A
column in
structural engineering is a vertical
structural element that transmits, through
compression, the weight of the
structure above to other structural elements below. For the purpose
of
wind or
earthquake engineering,
columns may be designed to resist lateral forces.
Other
compression members are
often termed "columns" because of the similar stress conditions.
Columns are frequently used to support
beam or
arches on which
the upper parts of walls or ceilings rest. In architecture "column"
refers to such a structural element that also has certain
proportional and decorative features. A column might also be a
decorative or triumphant feature but need not be supporting any
structure e.g. a statue on top.
History
In the architecture of
ancient Egypt
as early as
2600 BC the architect
Imhotep made use of stone columns whose surface was
carved to reflect the organic form of bundled reeds; in later
Egyptian architecture faceted cylinders were also common.
Some of
the most elaborate columns in the ancient world were those of
Persia especially the massive stone
columns erected in Persepolis. They included double-bull structures in
their capitals.
The Hall of
Hundred Columns at Persepolis, measuring 70 × 70 meters was
built by the Achaemenid king Darius I (524–486 BC).
Many of the ancient Persian columns are standing, some being more
than 30 meters tall.
The impost (or pier) is the topmost member of a column. The
bottom-most part of the arch, called the springing, rests on the
impost.
Structure
Modern column grid in a car
park.
Early columns were constructed of stone, some out of a single piece
of stone, usually by turning on a lathe-like apparatus.
Single-piece columns are among the heaviest stones used in
architecture. Other stone columns are created out of multiple
sections of stone, mortared or dry-fit together. In many classical
sites, sectioned columns were carved with a center hole or
depression so that they could be pegged together, using stone or
metal pins. The design of most classical columns incorporates
entasis (the inclusion of a slight outward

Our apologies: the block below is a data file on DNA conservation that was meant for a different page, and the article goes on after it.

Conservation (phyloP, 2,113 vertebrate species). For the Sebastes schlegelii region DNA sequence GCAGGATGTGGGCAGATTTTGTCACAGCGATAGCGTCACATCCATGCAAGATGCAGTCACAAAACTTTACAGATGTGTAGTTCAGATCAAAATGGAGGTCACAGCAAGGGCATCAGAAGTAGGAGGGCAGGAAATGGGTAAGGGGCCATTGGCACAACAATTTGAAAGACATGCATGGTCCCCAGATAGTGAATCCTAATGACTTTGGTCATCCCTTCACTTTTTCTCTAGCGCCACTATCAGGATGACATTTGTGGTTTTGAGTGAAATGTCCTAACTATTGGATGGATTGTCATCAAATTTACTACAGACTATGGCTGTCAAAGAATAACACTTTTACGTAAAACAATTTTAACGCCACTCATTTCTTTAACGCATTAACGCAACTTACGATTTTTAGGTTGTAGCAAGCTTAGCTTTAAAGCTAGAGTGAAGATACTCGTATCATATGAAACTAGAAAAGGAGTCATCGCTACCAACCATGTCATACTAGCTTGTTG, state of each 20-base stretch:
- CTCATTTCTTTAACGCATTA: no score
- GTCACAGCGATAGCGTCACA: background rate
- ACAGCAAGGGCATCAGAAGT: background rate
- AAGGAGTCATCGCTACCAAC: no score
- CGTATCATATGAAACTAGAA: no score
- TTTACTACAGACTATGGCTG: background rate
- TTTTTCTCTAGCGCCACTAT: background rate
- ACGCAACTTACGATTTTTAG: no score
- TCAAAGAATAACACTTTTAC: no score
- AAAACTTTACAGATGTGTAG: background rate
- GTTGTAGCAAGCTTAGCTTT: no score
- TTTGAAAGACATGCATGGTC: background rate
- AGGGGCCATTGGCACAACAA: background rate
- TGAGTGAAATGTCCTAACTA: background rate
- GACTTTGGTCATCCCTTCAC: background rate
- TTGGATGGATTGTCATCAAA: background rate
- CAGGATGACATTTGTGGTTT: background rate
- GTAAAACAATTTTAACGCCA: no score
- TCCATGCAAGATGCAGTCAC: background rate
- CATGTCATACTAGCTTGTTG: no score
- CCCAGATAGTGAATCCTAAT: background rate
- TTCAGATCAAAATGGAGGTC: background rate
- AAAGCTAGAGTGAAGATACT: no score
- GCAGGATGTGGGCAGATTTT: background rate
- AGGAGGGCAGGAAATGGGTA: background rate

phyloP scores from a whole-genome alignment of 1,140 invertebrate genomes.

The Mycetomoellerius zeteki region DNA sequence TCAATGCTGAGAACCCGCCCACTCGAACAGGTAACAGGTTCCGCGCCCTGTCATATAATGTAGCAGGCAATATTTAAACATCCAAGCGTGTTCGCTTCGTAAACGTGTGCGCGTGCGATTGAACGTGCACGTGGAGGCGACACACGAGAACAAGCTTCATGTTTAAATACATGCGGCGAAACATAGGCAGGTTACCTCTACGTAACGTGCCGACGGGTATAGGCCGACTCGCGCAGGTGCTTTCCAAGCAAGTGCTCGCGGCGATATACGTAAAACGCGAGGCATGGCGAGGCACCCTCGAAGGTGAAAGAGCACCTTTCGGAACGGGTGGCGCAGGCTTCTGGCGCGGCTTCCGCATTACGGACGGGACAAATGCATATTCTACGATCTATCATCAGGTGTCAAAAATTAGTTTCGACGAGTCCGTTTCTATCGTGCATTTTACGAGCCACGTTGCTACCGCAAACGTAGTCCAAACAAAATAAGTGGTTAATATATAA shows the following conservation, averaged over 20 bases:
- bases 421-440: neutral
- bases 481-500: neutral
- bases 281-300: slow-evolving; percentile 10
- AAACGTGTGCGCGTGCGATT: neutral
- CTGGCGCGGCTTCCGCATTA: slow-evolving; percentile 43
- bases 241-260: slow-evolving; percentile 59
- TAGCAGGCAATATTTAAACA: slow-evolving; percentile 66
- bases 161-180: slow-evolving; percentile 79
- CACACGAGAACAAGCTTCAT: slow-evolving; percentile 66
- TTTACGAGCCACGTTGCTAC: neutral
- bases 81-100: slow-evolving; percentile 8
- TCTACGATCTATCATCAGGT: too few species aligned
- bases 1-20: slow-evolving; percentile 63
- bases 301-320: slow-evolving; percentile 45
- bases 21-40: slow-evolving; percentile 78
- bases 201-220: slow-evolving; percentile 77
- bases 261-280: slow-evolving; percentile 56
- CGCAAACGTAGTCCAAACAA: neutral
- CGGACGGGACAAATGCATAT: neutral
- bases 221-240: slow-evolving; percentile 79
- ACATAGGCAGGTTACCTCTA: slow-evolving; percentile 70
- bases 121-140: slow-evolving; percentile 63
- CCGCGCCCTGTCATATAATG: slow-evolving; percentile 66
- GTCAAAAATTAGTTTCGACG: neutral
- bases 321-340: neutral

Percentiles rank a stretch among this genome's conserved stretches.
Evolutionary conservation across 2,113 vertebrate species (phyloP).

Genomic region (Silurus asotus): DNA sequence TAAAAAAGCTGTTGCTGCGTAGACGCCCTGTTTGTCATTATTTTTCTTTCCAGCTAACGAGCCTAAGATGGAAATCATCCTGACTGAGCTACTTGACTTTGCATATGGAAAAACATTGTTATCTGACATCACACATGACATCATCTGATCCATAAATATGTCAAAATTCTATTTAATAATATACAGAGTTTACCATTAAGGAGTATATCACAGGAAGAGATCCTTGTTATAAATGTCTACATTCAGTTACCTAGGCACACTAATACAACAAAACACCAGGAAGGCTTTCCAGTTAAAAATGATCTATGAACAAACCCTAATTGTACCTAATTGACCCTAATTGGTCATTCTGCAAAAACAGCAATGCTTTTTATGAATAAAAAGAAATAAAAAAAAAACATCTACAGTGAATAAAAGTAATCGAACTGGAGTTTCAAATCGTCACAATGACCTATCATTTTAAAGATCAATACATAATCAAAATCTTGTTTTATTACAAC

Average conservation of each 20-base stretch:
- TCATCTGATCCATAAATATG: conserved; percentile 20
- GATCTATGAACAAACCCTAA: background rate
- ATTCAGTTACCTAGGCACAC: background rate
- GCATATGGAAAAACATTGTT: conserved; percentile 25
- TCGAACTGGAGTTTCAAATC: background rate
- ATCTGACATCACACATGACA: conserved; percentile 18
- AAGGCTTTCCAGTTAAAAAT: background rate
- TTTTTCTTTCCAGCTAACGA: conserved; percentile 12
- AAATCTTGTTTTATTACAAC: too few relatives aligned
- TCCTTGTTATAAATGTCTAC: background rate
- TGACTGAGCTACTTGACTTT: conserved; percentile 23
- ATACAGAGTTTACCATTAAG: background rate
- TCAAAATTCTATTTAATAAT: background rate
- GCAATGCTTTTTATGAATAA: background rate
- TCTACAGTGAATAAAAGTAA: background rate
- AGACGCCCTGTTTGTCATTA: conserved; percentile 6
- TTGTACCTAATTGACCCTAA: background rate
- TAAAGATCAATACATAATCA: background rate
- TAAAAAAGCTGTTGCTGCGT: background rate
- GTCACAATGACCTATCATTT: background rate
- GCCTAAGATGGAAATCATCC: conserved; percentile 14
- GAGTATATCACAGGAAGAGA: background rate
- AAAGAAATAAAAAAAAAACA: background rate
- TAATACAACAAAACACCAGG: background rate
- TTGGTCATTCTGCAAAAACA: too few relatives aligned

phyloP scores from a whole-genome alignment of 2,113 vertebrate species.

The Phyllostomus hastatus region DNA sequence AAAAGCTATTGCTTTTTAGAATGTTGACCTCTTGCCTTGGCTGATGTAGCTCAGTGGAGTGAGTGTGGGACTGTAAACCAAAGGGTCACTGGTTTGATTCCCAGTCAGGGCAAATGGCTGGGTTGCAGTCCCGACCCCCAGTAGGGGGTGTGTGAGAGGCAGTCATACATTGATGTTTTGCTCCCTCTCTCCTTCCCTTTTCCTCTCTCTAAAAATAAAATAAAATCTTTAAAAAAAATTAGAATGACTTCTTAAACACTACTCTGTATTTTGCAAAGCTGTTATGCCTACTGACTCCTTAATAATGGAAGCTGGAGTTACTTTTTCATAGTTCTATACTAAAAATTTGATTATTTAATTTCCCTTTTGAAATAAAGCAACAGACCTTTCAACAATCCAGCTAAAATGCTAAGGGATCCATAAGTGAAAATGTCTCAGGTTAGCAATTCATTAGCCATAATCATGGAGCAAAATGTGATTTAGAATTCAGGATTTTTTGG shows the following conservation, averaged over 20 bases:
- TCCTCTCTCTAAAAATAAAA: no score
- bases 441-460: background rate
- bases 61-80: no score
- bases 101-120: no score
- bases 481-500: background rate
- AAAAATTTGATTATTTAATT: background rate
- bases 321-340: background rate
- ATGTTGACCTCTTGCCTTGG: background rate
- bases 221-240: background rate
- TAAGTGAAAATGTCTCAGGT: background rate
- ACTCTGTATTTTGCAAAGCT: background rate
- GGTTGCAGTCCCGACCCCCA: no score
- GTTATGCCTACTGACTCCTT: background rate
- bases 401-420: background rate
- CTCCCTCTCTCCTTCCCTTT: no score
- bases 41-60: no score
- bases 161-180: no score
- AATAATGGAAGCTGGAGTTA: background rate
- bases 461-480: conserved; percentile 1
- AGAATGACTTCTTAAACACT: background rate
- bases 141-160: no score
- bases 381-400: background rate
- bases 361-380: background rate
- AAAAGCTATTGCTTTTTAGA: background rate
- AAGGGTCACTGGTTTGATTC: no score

curve in the sides) plus a reduction in diameter along the height
of the column, so that the top is as little as 83% of the bottom
diameter. This reduction mimics the parallax effects which the eye
expects to see, and tends to make columns look taller and
straighter than they are while entasis adds to that effect.
Modern columns are constructed out of steel, poured or precast
concrete, or brick. They may then be clad in an architectural
covering (or veneer), or left bare.
Equilibrium, instability, and loads
As the axial load on a perfectly straight slender column with
elastic material properties is increased in magnitude, this ideal
column passes through three states: stable equilibrium, neutral
equilibrium, and instability. The straight column under load is in
stable equilibrium if a lateral force, applied between the two ends
of the column, produces a small lateral deflection which disappears
and the column returns to its straight form when the lateral force
is removed. If the column load is gradually increased, a condition
is reached in which the straight form of equilibrium becomes
so-called neutral equilibrium, and a small lateral force will
produce a deflection that does not disappear and the column remains
in this slightly bent form when the lateral force is removed. The
load at which neutral equilibrium of a column is reached is called
the critical or
buckling load. The state of
instability is reached when a slight increase of the column load
causes uncontrollably growing lateral deflections leading to
complete collapse.
For an axially loaded straight column with any end support
conditions, the equation of static equilibrium, in the form of a
differential equation, can be solved for the deflected shape and